Fatigue and circadian rhythms have been proposed as explanations of time-of-day effects on retrospective memory. Both explanations predict poor morning performance, a midday performance peak, and then declining performance and poorest recall in the evening. Whereas this pattern has been found in research on retrospective memory using ordered serial recall, in the single relevant study on prospective memory, performance was found to be highest in early morning, followed by a midday decline with no additional declines. Using post hoc analyses, we investigated older adults' prospective memory throughout the day. Data were taken from two studies we had conducted previously and one recently completed experiment. In each of the three experiments, we examined simulated medication and appointment adherence over a 13-day period and found prospective memory to be better in the morning than at midday. In two experiments, we found no further decline after midday, and in the third experiment, performance actually increased in the evening compared with midday. These post hoc analyses provide preliminary evidence that factors different from or at least in addition to fatigue and circadian rhythms produce time-of-day effects on prospective memory, indicating the need for more programmatic research in the future. One explanation for these fndings is that attentional capacity devoted to prospective memory tasks varies inversely as a function of activity level during different times of the day.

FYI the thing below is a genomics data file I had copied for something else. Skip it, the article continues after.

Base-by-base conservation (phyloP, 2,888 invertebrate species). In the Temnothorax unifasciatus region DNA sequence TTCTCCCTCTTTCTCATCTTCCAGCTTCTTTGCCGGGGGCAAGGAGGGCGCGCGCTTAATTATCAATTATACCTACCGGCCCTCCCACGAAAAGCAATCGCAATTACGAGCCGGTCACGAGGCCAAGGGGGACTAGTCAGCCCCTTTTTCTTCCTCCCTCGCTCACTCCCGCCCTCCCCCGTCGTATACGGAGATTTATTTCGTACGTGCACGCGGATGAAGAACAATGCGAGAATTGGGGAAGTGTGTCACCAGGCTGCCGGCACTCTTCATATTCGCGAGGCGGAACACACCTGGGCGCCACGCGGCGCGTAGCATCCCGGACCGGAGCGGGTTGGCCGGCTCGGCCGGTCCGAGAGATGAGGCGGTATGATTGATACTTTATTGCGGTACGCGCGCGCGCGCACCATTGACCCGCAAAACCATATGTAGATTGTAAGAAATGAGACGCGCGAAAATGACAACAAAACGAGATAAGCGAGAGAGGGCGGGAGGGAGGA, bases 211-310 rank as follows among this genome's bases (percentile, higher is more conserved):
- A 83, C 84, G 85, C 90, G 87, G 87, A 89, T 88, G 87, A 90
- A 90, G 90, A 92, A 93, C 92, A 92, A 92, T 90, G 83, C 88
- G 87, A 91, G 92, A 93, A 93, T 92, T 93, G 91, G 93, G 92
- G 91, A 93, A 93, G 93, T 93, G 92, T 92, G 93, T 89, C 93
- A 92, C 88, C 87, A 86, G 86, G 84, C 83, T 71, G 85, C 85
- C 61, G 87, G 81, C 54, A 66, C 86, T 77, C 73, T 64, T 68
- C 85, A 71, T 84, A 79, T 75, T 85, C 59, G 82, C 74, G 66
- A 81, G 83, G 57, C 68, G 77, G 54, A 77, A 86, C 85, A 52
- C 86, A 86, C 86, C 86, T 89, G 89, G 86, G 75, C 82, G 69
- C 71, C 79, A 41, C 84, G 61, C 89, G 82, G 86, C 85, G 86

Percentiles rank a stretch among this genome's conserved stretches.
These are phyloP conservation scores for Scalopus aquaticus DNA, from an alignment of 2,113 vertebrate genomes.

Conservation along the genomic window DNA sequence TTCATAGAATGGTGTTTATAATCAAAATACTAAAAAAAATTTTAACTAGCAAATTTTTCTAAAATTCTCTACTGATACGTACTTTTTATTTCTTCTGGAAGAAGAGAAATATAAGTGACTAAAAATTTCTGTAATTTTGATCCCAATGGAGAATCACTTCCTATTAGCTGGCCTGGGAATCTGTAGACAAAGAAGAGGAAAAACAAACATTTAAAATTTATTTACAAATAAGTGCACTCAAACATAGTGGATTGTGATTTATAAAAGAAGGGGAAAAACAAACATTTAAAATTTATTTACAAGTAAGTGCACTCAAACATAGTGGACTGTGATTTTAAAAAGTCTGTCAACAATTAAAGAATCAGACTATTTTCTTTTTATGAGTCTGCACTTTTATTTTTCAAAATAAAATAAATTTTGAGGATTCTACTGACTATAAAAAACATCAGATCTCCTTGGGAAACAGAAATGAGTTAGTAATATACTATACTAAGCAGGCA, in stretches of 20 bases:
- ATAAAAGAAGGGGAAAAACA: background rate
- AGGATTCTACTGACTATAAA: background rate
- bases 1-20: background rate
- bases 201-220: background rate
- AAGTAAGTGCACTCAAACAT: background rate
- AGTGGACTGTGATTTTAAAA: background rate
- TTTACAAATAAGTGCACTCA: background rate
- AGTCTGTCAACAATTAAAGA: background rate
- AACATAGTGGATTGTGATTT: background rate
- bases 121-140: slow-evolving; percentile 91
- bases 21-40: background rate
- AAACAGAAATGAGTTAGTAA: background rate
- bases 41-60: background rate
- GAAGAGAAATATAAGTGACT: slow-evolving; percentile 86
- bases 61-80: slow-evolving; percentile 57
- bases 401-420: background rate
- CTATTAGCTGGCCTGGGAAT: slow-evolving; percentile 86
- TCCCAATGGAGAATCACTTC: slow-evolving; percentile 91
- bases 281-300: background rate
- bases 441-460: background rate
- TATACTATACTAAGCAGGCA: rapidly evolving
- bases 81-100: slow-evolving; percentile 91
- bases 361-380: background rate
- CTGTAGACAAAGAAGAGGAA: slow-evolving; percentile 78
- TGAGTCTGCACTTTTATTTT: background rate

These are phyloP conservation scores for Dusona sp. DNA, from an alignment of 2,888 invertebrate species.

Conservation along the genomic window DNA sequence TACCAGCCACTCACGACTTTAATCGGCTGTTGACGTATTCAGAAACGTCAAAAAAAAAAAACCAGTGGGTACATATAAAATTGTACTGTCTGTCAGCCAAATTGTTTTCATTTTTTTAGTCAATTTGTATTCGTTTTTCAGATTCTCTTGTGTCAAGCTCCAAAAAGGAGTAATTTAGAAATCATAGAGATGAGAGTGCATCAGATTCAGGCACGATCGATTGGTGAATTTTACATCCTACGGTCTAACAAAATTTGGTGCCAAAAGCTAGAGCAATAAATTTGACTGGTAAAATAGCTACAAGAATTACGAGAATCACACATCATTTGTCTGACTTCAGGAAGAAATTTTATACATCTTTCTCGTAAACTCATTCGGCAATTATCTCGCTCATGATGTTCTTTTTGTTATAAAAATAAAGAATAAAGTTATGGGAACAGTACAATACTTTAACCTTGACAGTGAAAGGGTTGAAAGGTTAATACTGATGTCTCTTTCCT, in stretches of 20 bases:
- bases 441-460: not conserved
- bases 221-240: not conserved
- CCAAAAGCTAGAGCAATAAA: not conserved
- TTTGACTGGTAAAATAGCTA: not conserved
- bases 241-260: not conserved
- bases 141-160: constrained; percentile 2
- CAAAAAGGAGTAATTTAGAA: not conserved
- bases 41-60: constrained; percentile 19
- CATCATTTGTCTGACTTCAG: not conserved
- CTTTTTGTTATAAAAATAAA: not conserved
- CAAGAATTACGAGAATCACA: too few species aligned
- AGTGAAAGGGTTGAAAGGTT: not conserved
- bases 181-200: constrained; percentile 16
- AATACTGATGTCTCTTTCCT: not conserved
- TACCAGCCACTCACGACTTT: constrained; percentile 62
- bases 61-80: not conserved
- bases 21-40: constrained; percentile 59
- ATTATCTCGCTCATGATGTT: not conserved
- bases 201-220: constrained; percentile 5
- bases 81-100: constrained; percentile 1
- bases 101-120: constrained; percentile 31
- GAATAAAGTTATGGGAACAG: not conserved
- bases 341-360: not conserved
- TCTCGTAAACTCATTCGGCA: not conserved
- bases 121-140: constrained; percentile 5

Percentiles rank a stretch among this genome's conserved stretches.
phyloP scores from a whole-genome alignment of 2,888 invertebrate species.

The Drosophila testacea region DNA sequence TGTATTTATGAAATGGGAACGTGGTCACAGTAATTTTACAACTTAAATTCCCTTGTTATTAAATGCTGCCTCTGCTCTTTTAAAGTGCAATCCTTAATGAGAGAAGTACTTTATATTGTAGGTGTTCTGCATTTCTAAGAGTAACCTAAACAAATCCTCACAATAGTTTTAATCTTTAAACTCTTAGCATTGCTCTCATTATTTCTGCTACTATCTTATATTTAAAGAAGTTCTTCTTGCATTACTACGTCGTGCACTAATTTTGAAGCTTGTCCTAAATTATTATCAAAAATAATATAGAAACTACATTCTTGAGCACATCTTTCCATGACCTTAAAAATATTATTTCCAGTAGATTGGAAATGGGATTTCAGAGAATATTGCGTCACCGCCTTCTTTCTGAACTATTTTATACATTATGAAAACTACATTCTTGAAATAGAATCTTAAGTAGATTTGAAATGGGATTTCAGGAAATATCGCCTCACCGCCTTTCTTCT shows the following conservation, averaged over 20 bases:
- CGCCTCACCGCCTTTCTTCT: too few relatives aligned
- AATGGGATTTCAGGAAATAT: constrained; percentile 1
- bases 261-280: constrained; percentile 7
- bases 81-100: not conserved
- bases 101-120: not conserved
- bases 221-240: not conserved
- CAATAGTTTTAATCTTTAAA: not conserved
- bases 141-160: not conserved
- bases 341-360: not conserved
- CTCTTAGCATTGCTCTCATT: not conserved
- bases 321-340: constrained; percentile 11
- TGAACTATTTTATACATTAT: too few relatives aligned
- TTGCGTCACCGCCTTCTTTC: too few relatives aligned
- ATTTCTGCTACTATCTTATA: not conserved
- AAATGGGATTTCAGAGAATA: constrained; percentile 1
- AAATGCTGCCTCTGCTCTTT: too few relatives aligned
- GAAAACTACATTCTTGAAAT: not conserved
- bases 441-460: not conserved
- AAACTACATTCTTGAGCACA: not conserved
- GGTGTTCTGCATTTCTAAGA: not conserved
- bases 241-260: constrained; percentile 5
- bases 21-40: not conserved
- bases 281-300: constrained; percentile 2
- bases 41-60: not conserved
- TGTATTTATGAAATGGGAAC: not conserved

ASJC Scopus subject areas
- Arts and Humanities (miscellaneous)
- Geriatrics and Gerontology